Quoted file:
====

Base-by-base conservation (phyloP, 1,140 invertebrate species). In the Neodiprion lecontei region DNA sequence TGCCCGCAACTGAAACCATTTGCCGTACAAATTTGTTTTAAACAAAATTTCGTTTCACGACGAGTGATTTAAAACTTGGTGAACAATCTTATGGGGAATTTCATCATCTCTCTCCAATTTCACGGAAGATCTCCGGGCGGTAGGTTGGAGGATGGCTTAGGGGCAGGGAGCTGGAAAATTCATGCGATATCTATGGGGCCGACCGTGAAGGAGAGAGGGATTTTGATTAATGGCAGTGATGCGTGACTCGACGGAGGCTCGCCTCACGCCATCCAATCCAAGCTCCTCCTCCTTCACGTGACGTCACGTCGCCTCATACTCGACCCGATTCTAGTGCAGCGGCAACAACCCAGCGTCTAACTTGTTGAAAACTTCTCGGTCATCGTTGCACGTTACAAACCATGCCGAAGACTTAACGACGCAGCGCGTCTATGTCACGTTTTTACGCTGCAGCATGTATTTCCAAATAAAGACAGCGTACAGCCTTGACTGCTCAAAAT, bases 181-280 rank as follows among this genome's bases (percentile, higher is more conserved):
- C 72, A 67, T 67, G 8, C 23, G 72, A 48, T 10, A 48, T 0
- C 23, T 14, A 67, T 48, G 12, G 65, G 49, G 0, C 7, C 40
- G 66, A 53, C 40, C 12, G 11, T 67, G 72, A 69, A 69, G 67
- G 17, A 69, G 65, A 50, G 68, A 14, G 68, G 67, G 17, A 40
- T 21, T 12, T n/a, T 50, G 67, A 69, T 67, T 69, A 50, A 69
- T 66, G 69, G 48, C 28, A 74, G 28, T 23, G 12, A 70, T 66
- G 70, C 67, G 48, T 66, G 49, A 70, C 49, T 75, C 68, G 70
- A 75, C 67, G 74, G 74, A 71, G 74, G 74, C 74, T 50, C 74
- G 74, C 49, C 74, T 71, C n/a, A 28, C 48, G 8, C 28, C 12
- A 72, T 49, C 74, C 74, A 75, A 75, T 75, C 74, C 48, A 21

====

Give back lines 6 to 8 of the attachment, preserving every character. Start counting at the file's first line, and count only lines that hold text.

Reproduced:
- T 21, T 12, T n/a, T 50, G 67, A 69, T 67, T 69, A 50, A 69
- T 66, G 69, G 48, C 28, A 74, G 28, T 23, G 12, A 70, T 66
- G 70, C 67, G 48, T 66, G 49, A 70, C 49, T 75, C 68, G 70